The Connections Between American Fundamentalism and African Homophobia

Jim Burroway

August 24th, 2010

For the past year and a half, we have been carefully documenting the link between American anti-gay fundamentalism and evangelicalism and the wave of anti-gay hatred that has been sweeping across the African continent, particularly in Uganda. Jeff Sharlet, author of The Family: The Secret Fundamentalism at the Heart of American Power, has a new book coming out in late September, C Street: The Fundamentalist Threat to American Democracy, in which he details the extensive network operating between American fundamentalists and Ugandan politicians. Excerpts from that forthcoming book are the basis for two articles out in September. The first one is available on newsstands now. It’s “Straight man’s burden: The American roots of Uganda’s anti-gay persecutions,” which is in the September issue of Harper’s Magazine. The second article is in next month’s The Advocate, and it is available online:

“Spiritual war” is a theological term, but in Uganda — ground zero for an explosion in violent homophobia across Africa — it’s taking increasingly concrete form. For the Ugandan government, that’s a pragmatic strategy as much as a spiritual one. Since 1986, Uganda has been ruled by an autocrat, Yoweri Museveni, who correctly guessed that American evangelicals eager to do good works and to save the heathen could be a big source of income for his regime.

“We have a primary, a secondary, and a high school,” Tommy said of Faithful Servants International Ministries. “Four hundred and fifty children, two meals a day, and we go into two hospitals and three prisons. We can’t do all that ourselves of course, so we have nine ministers. And our own seminary!”

Sharlet asked them what they thought of the proposed Anti-Homosexuality Bill, which would add the death sentence for those convicted of homosexuality under certain circumstances, would outlaw all advocacy on behalf of LGBT people, would make criminals of anyone who tried to offer services for or rent housing to gay people, and would penalize teachers and family members who failed to report gay people to police. Tommy replied:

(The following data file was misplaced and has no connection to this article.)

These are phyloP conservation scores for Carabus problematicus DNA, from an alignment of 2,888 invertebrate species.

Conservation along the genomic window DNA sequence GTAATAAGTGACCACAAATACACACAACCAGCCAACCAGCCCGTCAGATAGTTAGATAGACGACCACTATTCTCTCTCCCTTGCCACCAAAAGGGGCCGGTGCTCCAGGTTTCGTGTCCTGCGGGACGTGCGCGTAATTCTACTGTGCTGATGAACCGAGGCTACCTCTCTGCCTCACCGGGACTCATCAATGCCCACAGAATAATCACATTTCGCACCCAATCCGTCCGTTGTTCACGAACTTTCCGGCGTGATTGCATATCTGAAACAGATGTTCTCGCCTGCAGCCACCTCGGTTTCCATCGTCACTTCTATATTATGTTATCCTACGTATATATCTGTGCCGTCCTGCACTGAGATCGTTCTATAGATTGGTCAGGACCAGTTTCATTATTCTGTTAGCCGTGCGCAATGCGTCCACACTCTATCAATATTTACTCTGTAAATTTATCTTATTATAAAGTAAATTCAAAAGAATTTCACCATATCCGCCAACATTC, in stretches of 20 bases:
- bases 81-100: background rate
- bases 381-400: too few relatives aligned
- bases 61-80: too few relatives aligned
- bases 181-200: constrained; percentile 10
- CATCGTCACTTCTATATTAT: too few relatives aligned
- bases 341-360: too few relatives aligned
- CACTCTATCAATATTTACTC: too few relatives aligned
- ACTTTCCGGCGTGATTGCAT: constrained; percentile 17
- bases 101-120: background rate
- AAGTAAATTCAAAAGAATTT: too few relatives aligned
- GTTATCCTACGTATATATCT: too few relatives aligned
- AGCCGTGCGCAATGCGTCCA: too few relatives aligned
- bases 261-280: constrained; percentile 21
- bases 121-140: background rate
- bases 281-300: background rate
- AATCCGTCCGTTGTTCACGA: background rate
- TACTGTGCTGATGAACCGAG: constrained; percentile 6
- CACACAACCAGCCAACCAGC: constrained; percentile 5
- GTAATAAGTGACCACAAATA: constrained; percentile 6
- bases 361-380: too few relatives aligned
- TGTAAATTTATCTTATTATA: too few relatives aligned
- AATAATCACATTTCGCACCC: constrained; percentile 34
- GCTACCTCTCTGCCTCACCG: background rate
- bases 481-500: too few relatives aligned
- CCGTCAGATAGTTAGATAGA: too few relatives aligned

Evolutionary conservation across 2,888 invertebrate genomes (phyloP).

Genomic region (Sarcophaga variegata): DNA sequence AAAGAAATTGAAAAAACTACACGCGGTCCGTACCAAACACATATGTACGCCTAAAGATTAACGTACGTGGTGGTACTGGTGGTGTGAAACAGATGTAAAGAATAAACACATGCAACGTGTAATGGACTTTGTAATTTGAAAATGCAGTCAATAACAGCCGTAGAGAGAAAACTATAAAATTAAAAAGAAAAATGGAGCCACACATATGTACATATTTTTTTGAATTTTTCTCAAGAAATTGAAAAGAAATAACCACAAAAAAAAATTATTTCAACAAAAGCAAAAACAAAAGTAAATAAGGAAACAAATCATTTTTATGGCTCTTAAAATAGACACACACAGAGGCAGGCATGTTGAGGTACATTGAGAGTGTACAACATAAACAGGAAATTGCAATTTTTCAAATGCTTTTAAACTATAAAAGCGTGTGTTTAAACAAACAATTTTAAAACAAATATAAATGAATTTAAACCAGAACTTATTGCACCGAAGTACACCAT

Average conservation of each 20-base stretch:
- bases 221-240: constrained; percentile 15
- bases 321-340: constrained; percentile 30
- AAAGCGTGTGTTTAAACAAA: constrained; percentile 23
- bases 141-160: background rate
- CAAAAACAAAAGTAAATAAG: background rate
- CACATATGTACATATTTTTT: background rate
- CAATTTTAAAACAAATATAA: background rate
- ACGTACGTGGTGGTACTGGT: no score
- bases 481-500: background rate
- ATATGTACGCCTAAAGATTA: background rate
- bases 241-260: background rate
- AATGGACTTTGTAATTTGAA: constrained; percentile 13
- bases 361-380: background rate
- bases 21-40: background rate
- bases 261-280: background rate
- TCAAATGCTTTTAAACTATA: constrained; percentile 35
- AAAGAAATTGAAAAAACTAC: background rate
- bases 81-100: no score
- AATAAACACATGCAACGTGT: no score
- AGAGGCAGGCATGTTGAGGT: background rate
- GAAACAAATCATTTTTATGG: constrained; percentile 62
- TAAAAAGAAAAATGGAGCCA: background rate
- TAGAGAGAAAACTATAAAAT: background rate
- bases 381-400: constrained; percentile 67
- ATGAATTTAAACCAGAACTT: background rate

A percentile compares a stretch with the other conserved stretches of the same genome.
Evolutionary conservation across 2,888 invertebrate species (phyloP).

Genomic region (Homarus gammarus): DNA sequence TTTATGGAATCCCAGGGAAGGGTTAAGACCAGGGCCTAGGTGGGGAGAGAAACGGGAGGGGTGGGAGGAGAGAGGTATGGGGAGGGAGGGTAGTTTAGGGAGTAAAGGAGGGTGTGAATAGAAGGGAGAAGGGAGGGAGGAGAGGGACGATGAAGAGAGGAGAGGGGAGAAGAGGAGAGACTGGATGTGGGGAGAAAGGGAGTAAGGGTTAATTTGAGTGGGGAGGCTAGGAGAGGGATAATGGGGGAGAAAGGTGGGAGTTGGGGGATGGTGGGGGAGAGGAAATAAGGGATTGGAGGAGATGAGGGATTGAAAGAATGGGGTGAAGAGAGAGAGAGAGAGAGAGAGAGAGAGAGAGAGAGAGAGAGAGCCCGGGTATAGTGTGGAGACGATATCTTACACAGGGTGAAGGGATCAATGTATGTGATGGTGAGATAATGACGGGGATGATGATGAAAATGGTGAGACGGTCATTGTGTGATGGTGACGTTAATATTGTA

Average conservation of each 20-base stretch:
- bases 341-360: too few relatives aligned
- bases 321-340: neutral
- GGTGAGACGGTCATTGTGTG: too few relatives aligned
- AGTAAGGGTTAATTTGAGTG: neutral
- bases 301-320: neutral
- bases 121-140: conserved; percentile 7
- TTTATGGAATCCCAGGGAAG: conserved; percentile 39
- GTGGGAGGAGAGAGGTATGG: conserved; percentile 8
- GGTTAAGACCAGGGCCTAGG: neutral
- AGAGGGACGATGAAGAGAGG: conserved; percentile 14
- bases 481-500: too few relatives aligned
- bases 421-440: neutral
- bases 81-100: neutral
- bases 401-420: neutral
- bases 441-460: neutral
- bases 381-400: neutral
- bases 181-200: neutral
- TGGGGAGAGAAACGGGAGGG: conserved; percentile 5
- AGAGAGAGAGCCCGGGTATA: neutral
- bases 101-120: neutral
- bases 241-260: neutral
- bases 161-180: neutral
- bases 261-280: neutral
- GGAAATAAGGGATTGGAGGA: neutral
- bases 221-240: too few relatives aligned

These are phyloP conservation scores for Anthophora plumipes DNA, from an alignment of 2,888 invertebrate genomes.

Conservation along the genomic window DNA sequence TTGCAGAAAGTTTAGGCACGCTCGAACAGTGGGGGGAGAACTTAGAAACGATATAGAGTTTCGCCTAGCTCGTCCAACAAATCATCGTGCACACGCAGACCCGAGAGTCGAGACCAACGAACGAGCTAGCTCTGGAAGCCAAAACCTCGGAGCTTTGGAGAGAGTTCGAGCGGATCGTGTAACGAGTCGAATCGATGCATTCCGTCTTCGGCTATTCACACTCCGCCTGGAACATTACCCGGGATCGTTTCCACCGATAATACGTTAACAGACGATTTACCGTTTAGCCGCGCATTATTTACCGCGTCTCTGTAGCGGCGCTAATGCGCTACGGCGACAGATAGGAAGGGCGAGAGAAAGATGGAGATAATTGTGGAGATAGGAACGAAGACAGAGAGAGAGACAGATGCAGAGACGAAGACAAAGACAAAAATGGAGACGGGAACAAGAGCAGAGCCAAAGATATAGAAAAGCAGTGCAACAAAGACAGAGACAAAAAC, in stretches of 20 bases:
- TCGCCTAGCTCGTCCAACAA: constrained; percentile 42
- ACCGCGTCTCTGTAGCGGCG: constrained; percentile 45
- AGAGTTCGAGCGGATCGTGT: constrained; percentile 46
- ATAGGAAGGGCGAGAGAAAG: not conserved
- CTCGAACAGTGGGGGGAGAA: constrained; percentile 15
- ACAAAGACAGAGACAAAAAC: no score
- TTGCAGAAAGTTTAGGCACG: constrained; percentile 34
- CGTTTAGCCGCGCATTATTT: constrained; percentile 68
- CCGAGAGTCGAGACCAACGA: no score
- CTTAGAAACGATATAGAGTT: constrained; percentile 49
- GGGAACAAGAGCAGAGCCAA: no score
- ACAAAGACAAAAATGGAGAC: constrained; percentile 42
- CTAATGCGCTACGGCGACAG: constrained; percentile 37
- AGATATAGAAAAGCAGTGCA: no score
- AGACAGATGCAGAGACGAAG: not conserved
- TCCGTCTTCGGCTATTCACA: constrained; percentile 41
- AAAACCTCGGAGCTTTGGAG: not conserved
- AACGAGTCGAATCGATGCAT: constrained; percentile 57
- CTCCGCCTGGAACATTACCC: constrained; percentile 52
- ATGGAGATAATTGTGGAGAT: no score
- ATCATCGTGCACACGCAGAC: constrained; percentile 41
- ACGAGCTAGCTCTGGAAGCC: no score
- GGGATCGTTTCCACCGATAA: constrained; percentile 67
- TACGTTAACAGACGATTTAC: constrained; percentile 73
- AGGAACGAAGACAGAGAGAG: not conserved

“Well, I’m totally against killing them. Because some of them can be saved, and changed. But the thing is, you can’t force them to stop. It’s been tried! But it don’t work.” He shook his head over the problem on all sides — the homosexuals, themselves, and his Ugandan friends, so on fire for the gospel that they’d gone too far in an antigay crusade. That’s how it is with Ugandans, he explained. They’re a bighearted people, but they get ahead of themselves sometimes. That’s where Americans could help.

“What they need,” Tommy proposed, “is a special place, like, for people doing homosexual things to learn different. A camp, like.”

“Keep them all in one place?” I asked.

“Yes. I think that’s what we have to try,” he said. “Because the thing is, the Bible says we can’t kill them. And we can’t put them in prison because that’d be like putting a normal fella in a whorehouse!” Teresa chuckled with her husband. A camp in which to concentrate the offenders — that was the compassionate solution.

MP David Bahati, sponsor of the odious legislation, told Jeff Sharlet that based on his Bible, he is willing to kill every gay person in Africa. Sharlet’s article weaves together all the major players that we’ve been covering piecemeal, post by post, (David Bahati, Julius Oyet , James Nsaba Buturo, Lou Engle, Scott Lively and others) and synthesizes it all together with lots of added information drawn from his travels in Uganda and meeting with the major movers and shakers behind the bill.

But, he writes, “it’s American evangelicals, through naïveté in some cases and hate in others, who have done the most damage.” And he makes a very strong case for it, observing that now that American evangelicals are losing the anti-gay battle here at home, they have established a new tradition, “the practice of exporting a religious battle you’re losing somewhere far out on the edges and then declaring victory there as a precedent for revival back home.”


August 24th, 2010